Joshua Jampol. Journalist. The Time
26 May 2003
Experts are predicting that in the next five years, Europe’s electronics industry will overtake the United States’ and claim the number-one spot as world producer.
These experts augur that demand will pick up for electronics sometime this year. The recession that sapped the industry in 2001 brought saturation to the computer market and slowed growth in mobile phones and aeronautics. The worldwide economic slump and after-effects of terrorism didn’t help – pushing the slack-off into 2002.
Industry gurus say this coming uptick should last until 2005, bringing an average yearly growth of nearly 5 percent in the market overall. The horizon, they say, looks particularly bright for mobile telephones. Operators, heavily in debt after UMTS license purchasing and imprudent spending, should begin to emerge from the red. Demand for digital television and DVD reader-recorders is expected to fuel the consumer-electronics market beginning next year.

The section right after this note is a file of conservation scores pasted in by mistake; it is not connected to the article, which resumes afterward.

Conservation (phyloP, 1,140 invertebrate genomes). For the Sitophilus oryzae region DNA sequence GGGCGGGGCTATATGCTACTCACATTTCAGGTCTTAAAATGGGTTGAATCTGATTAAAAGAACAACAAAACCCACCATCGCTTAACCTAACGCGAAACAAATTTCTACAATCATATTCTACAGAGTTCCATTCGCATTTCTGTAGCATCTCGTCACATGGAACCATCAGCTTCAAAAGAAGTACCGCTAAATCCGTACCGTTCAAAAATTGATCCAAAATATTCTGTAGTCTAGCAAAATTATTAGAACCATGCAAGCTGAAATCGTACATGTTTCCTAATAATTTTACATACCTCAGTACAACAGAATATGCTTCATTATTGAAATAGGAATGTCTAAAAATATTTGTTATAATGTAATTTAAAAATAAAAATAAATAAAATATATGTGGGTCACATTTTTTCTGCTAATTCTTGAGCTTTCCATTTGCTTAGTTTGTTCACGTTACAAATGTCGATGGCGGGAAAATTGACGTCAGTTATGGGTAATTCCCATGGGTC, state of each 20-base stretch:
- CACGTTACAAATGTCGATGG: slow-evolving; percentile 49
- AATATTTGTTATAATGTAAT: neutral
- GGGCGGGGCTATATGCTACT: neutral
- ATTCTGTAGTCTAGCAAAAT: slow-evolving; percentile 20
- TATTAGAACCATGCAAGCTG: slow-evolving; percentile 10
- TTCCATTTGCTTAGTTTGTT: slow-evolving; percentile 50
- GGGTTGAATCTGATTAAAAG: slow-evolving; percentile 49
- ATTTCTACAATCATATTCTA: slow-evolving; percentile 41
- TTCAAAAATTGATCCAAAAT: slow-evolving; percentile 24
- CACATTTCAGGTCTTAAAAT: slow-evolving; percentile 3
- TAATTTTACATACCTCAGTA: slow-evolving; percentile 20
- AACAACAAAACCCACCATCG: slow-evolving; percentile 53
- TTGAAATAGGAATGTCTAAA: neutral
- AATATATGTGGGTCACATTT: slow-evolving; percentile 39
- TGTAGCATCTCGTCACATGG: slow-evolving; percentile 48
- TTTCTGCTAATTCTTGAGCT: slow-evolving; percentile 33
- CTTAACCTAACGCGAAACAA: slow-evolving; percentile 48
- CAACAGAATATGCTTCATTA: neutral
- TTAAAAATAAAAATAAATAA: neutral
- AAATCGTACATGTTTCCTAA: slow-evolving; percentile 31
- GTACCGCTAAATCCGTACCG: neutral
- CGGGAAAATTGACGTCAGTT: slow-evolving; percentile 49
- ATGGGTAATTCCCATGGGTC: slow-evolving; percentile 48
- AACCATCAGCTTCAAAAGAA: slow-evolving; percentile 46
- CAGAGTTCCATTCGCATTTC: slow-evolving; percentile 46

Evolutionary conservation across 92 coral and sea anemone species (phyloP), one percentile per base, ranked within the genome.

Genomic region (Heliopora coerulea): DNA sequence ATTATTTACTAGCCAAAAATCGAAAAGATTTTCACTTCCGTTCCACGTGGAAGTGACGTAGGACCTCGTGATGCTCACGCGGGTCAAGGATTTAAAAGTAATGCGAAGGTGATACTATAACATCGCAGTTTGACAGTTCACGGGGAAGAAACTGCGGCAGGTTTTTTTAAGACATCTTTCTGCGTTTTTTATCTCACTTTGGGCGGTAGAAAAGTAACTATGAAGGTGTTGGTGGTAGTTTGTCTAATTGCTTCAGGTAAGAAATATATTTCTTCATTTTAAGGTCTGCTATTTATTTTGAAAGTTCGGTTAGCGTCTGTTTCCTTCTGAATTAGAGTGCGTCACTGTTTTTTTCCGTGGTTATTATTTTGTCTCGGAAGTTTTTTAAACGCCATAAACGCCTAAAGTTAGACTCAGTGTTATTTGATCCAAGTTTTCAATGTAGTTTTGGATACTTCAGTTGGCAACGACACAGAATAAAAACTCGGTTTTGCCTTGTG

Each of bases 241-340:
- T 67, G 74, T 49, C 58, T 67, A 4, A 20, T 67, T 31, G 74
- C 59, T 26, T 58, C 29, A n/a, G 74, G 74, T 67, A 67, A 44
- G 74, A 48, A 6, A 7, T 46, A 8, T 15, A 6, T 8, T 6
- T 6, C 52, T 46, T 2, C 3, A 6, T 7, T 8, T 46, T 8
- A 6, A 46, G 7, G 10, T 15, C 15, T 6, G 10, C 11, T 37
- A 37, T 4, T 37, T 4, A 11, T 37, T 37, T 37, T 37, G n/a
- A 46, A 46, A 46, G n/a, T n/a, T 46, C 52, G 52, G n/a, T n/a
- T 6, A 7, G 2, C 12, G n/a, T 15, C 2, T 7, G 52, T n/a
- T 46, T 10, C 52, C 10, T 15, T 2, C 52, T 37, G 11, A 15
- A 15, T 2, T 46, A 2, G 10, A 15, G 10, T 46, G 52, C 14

One yet unanswered question is whether increased subcontracting will force electronics manufacturers to relocate to lower-cost production sites abroad. Eastern and central Europe and China are favored candidates. A long list of products – from flat screens and digital parts to mobile phones - makes migration a possibility. Like Portugal and Ireland used to be, these new nations represent attractive, cheaper production sites. Will they make Europe a sweeter draw than China?
However, some European nations are already too developed for low-production status, according to local managers. John Lightfoot, organizational development director at SBA, a furniture and clothing manufacturer in Lithuania, says, “Belarus, Ukraine and Russia will fill that role – not Lithuania”. Missing the low-cost boat could be fortunate. “Lithuania has a great future, but not as cheap labor” Lightfoot predicts.
Thanks to GSM, which is the European norm, Europe already boasts world leadership in mobile telephones. But enlargement of the European Union could spark a new dynamism and push Europe even farther ahead. The 10 new countries that are joining the EU next year will represent €50 million in electronics production by 2006. This may propel the new Europe of 25 member states into the spot as number-one electronics producer, past the United States. Europe will then truly see the benefits of its unity.